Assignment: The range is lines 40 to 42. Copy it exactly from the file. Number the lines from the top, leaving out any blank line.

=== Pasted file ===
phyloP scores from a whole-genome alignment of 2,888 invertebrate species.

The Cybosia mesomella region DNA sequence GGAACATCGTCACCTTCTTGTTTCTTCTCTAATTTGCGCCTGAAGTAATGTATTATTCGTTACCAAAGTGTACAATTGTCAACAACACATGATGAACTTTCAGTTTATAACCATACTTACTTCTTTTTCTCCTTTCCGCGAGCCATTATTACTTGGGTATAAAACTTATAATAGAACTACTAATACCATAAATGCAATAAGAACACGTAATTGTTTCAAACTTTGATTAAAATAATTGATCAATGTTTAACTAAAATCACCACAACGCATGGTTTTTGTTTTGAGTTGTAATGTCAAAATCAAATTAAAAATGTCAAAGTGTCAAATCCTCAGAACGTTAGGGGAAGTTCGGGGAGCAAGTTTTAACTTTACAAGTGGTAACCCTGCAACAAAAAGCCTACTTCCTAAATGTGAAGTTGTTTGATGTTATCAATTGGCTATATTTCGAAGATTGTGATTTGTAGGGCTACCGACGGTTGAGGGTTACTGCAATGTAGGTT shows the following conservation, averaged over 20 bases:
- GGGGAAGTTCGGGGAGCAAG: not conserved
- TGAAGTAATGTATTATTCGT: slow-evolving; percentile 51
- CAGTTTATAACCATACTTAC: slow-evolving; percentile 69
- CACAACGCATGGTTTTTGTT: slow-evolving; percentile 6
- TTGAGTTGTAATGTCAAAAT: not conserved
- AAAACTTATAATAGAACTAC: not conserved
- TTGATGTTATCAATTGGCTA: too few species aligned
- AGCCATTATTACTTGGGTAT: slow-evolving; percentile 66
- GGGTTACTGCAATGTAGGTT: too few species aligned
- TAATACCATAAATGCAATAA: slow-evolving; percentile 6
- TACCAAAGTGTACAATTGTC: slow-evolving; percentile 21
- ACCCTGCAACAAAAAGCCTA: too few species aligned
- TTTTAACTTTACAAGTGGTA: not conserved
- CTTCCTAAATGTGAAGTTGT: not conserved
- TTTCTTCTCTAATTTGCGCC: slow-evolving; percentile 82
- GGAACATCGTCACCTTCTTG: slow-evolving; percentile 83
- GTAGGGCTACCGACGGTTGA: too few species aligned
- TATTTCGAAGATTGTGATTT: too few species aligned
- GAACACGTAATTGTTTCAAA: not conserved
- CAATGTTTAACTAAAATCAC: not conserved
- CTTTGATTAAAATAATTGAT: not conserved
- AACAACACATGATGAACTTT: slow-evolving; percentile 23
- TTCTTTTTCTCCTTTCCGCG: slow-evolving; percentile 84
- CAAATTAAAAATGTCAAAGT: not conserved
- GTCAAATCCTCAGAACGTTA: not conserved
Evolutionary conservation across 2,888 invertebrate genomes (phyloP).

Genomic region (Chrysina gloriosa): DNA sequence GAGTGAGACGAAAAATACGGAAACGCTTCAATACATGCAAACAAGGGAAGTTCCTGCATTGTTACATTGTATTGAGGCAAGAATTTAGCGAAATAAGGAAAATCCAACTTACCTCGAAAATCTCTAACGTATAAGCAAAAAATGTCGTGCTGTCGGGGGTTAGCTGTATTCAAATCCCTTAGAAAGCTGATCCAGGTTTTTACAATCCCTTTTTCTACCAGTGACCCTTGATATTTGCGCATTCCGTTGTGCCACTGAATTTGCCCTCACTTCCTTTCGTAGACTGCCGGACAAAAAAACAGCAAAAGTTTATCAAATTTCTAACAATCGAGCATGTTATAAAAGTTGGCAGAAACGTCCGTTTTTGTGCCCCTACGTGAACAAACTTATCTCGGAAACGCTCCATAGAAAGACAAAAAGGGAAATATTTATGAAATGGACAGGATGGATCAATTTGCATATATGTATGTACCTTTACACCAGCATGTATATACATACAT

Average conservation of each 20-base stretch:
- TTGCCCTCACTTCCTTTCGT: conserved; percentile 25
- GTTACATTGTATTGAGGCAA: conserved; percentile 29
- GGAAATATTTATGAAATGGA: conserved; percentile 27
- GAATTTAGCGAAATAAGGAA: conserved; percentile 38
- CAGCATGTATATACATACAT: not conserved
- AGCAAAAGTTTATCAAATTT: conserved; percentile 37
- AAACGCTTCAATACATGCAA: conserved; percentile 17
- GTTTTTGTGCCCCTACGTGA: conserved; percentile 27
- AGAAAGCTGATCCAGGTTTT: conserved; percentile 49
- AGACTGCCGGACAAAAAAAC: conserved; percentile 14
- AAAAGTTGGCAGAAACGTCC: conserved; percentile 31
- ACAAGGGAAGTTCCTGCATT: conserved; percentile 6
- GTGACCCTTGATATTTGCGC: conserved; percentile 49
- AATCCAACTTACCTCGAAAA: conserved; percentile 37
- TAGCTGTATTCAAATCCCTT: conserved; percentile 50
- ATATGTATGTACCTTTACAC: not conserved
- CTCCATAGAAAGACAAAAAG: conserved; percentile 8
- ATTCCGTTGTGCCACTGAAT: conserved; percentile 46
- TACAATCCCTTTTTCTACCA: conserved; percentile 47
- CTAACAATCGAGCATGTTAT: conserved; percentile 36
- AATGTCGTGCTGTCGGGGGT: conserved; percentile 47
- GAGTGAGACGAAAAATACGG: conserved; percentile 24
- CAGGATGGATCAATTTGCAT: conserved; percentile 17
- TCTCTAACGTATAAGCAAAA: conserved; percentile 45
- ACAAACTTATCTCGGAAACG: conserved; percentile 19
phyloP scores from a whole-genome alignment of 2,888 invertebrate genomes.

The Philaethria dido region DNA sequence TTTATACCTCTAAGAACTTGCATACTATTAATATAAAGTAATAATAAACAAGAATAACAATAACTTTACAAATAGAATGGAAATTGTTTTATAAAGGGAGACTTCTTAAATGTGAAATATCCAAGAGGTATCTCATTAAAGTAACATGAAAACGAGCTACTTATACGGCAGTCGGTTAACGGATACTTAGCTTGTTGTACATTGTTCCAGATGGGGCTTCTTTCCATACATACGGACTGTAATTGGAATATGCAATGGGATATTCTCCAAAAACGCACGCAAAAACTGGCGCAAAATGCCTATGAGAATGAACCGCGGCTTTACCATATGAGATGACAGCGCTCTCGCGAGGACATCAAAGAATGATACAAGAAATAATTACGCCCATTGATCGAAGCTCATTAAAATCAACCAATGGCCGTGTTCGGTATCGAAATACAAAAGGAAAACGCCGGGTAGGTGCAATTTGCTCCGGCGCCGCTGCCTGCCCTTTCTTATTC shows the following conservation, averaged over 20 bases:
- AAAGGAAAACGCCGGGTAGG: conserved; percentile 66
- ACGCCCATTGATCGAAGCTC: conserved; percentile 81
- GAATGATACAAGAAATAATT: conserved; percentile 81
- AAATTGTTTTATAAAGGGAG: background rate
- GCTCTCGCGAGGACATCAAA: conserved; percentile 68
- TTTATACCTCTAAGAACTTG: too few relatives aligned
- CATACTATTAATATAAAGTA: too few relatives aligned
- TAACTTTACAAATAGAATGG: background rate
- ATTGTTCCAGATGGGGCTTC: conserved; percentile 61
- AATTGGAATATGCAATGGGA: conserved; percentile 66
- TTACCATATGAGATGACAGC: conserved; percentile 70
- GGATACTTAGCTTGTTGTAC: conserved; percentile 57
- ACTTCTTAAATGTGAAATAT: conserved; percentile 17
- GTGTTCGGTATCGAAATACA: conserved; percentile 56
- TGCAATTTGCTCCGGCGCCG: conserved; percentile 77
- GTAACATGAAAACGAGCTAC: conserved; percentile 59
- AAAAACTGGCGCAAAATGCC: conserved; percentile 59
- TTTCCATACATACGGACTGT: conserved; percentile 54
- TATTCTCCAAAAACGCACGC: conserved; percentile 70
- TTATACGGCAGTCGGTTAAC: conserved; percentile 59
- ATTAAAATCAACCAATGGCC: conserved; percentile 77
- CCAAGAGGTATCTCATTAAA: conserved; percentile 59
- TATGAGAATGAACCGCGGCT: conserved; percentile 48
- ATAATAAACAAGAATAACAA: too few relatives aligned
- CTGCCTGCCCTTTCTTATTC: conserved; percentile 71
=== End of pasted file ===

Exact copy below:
- AGACTGCCGGACAAAAAAAC: conserved; percentile 14
- AAAAGTTGGCAGAAACGTCC: conserved; percentile 31
- ACAAGGGAAGTTCCTGCATT: conserved; percentile 6